If you wanted to take issue with the sentence that *followed* that one, the evidence is much more circumstantial, though I think still quite persuasive and clear. But the sentence you did take issue with is pretty much a consensus position.

  4. Why do we need to jump all the way to High-Resolution? How about we just move up to full bandwidth audio as you get on a current CD? PCM encoded 44.1/16.

    • I would actually expect that before high-res. With Apple Lossless, the files are about 2-3 times the size of current files. But even that isn’t necessary for most people.

  5. Hey now – I object to being relegated to the 1%! I fit in perhaps the 10% of the steady everyday music buying public who prefers to buy in CD or high resolution whenever possible. If iTunes would just do full CD quality, I would be very very happy indeed. And probably spend way more of my budget on music than is good for my bottom line. (grin)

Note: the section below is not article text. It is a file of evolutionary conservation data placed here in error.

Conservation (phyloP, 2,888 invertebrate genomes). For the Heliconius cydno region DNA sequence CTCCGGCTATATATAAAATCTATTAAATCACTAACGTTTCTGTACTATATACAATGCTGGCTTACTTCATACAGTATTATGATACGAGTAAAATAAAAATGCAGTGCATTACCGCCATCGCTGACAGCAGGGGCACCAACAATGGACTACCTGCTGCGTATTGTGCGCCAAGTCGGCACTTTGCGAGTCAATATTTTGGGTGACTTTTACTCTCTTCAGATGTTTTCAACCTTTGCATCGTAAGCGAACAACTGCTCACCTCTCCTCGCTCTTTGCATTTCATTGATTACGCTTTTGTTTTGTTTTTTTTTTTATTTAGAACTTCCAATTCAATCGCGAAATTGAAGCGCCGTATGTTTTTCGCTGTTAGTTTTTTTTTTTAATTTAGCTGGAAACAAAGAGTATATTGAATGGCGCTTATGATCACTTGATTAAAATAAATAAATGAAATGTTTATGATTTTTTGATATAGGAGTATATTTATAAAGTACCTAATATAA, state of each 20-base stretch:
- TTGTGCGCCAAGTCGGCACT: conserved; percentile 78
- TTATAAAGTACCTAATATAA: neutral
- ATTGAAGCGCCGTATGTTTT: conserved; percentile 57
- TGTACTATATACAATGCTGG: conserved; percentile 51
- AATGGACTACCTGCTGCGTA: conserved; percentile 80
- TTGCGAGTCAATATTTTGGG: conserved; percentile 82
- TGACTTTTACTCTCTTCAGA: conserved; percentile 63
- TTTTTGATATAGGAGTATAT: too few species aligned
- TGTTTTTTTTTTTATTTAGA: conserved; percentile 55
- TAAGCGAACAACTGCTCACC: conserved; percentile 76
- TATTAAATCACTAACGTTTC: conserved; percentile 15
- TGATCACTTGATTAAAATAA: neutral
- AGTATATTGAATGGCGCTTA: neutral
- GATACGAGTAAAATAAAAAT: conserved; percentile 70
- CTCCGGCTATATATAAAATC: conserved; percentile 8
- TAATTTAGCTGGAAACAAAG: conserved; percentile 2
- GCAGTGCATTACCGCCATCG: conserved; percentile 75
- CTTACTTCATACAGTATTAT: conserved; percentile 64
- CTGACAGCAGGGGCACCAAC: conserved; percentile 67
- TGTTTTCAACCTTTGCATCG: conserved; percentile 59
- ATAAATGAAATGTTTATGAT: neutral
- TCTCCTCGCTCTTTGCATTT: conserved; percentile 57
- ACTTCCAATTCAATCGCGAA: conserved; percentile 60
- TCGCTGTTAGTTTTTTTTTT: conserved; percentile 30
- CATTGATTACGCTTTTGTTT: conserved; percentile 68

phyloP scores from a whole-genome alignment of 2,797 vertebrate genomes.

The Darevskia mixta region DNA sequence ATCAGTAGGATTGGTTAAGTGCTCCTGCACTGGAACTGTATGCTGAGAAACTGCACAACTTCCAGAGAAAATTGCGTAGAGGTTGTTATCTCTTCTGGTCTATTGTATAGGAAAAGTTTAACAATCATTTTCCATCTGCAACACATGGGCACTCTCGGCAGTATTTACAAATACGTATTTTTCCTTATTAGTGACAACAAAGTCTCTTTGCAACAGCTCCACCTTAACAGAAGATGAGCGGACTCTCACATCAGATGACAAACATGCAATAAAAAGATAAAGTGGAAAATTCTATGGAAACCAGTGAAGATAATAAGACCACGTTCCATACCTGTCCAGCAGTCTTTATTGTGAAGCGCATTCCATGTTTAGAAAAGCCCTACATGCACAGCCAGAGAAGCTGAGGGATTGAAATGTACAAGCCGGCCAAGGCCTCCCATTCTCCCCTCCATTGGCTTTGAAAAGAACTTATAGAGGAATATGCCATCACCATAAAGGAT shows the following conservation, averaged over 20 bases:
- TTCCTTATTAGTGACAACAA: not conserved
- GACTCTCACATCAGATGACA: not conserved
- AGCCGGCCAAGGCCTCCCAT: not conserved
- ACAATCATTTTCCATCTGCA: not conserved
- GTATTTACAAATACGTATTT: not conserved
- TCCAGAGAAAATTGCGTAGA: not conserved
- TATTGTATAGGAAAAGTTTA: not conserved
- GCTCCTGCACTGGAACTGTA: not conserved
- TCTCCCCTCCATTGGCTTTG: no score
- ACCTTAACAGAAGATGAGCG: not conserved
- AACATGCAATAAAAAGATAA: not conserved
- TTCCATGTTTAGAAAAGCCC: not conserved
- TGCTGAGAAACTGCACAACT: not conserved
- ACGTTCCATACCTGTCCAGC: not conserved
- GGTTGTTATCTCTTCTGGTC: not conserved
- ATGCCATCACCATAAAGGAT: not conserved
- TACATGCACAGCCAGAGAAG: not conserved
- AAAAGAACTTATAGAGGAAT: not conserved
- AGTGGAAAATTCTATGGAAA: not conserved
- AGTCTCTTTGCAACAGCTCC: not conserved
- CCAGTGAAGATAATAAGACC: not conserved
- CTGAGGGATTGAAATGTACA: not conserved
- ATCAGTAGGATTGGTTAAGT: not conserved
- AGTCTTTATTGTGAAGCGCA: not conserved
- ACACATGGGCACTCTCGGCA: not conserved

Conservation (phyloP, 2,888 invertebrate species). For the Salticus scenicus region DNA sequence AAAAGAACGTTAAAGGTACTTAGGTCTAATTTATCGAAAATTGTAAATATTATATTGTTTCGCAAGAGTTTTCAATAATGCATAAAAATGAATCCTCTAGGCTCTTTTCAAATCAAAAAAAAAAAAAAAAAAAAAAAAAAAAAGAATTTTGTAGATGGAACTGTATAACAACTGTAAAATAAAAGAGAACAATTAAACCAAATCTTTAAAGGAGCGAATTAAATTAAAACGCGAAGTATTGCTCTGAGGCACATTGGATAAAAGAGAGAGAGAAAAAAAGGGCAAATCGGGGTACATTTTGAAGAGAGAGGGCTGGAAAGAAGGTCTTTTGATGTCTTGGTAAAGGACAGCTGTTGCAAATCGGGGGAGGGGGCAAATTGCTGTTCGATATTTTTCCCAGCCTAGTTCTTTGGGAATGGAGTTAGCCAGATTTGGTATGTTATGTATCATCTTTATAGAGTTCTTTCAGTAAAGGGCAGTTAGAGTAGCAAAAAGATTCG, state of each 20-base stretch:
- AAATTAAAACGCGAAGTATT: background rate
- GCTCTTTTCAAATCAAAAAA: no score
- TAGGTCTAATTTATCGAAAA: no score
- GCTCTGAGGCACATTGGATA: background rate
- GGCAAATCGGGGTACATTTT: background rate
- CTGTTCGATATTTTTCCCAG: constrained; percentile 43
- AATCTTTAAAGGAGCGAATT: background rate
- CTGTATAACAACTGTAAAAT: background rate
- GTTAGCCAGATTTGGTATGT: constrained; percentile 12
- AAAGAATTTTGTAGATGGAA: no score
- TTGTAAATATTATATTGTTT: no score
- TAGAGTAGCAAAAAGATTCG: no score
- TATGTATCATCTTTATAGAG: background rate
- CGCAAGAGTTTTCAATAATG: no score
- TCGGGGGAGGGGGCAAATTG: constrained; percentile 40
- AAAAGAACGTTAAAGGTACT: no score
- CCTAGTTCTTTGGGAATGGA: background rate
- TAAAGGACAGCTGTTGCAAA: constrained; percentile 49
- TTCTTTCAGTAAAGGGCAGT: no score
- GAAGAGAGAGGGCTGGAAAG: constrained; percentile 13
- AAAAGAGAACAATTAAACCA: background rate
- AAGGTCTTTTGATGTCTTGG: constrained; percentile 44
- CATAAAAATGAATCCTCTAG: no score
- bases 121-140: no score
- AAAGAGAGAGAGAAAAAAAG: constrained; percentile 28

6. High resolution audio is a joke for most consumers. When the CD arrived in the mid eighties most listeners thought good audio meant no clicks and pops from vinyl or hiss from cassette tapes.

    Even though compressed music sounds bad to audio enthusiasts, the vast majority of the listening population can’t tell the difference from an MP3. And, most music that is released would not benefit from high resolution since compression and other tricks are applied at the mastering stage.

    Audiophile equipment is just crack for dentists with disposable income.

    • It’s funny that you say that: my dentist was recently asking me about playing high resolution audio files on a mac. :-)

  7. “With Apple Lossless, the files are about 2-3 times the size of current files.”

    PERFECT. 2-3x bandwidth takes care of the commercial concerns. And an Apple-derived open-source format is the ideal icing on the cake.

    “But even that isn’t necessary for most people.”

    Again, assuming my theory is the Prime Directive, that’s not the point here…

  8. Is it documented anywhere that these are the specs of the new Apple TV? I’ve been looking for this information since it was announced, but had not been able to find it.